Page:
Philanthropy Through Grace
One of the greatest thrills I have in my profession is to meet true community leaders and philanthropists. When I pulled up to the MacAllister Machinery Company recently and saw P. E. MacAllister at his desk, I knew I was in for something special. I had known about P. E. for many years. He has been very involved as a television journalist with shows on PBS and educational television for a number of years in my community.
He has also written more than 1,000 articles and continues to write on a variety of subject matter including history, business, politics and philanthropy. If you can name it, he has written about it. No one knows more about world history than Mr. MacAllister. He has traveled around the world and studied world history for many years.
P. E. (Pershing Edwin) MacAllister is chairman of the board at MacAllister Machinery Co., a Caterpillar dealership started by his father in 1945. He was born in 1918 in Green Bay, Wis. His father, E. W. (Edwin William) was a veteran of World War I. P. E. was named Pershing after U.S. Army General John Joseph “Black Jack” Pershing. He graduated from Carroll College in Waukesha, Wis., with a major in history and minors in English and speech. He has put these attributes to great use.
A longtime admirer of opera, P. E. created and hosted the MacAllister Awards. The competition offered the largest non-restricted monetary awards in North America for opera singers age 34 and younger. Many young opera singers credit the MacAllister Awards for helping them launch successful careers.
He has received many awards during this lifetime, including honorary doctorate degrees, industry leadership and philanthropic awards, two Sagamore of the Wabash Awards and the Sachem Award, Indiana’s highest state award, from Gov. Mike Pence. This award is given once annually to a Hoosier who demonstrates wisdom, judgment and grace, and whose character shows the importance of providing a moral example. The name comes from the Algonquin term given to leaders who exhibit those qualities.
The purpose of my visit was to thank him for giving to The Salvation Army for many years. I knew in my research before the visit that his company gave a certain percentage of their annual profit to charity. This meant in any given year more than 75 charities would receive a gift from MacAllister Machinery. That is a lot of development people knocking on his door! When I asked this community leader, WWII veteran, philanthropist and historian how and why he promotes philanthropy, his answer was simple. He said he was a beneficiary of grace and feels compelled to pay it forward.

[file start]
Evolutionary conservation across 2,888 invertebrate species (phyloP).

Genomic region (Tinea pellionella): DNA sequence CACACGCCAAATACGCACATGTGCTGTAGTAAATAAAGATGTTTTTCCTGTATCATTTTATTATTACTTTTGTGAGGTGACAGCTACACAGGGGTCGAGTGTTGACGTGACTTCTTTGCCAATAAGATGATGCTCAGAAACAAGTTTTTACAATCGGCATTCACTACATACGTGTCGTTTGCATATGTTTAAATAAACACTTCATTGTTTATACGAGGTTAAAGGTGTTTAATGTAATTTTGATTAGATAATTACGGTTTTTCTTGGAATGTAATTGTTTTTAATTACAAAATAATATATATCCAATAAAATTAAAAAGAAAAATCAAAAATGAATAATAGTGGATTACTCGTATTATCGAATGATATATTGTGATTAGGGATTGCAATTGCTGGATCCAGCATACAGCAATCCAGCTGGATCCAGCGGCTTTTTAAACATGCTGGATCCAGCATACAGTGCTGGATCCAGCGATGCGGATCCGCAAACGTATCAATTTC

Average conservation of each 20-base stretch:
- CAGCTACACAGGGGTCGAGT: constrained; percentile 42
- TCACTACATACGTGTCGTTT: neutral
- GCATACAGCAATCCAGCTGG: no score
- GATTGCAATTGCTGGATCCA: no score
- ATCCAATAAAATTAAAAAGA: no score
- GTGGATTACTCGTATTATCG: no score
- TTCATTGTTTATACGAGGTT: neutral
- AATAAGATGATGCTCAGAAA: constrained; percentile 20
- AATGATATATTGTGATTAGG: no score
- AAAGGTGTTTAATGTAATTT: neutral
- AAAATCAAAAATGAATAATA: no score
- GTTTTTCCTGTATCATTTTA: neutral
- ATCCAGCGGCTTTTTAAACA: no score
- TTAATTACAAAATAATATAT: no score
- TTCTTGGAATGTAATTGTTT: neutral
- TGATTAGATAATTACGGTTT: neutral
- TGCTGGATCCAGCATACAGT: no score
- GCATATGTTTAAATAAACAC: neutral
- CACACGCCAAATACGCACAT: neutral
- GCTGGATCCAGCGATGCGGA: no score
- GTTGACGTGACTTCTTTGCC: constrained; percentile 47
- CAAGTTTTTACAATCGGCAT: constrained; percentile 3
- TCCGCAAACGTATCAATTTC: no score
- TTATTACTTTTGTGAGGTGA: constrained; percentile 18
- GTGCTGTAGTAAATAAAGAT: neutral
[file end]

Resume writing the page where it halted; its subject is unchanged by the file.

The Bible Dictionary defines grace as the only means to which any person can ever do any good works. Grace is God’s unmerited favor. It is kindness from God we do not deserve. There is nothing we have done, nor can ever do to earn his favor. It is a gift from God. P. E. said his education and job, for example, involved grace. He feels he has a special responsibility to give back to others. He also states that recipient charities must be well run, have a good board and spend dollars on the purposes intended in a way to help mankind.
He promotes philanthropy and is encouraging his son and grandson to follow the torch. Did I say P. E., who continues to play an executive role each day in his office, is 97 years old? He is amazing. I asked him how he would like to be remembered, and he said he wants to be remembered as a “player in the game.”
It is always a unique opportunity to meet philanthropists like P. E. MacAllister. He walks the walk with grace and style. You are lucky in a long nonprofit career to meet a few legendary people that you will always remember. I met one of those today. He showed me what the term “grace” really means.
Duke has extensive experience as a nonprofit practitioner, author, lecturer and consultant. He has been a contributing author to NonProfit PRO for the last 11 years. He has been a long-standing member of the Association of Fundraising Professionals where he was previously named the AFP Indiana Chapter Fundraising Executive of the Year and has held the CFRE designation for many years.
He received his doctorate degree from West Virginia University with an emphasis in education administration, master's degree from Marshall University with an emphasis in public administration and a bachelor's degree from West Virginia University with an emphasis in marketing/management. He has also completed post graduate work at the University of Louisville.
He is currently executive director of development for The Salvation Army Indiana Division in Indianapolis, Indiana. Contact Duke at firstname.lastname@example.org or 317-224-1029.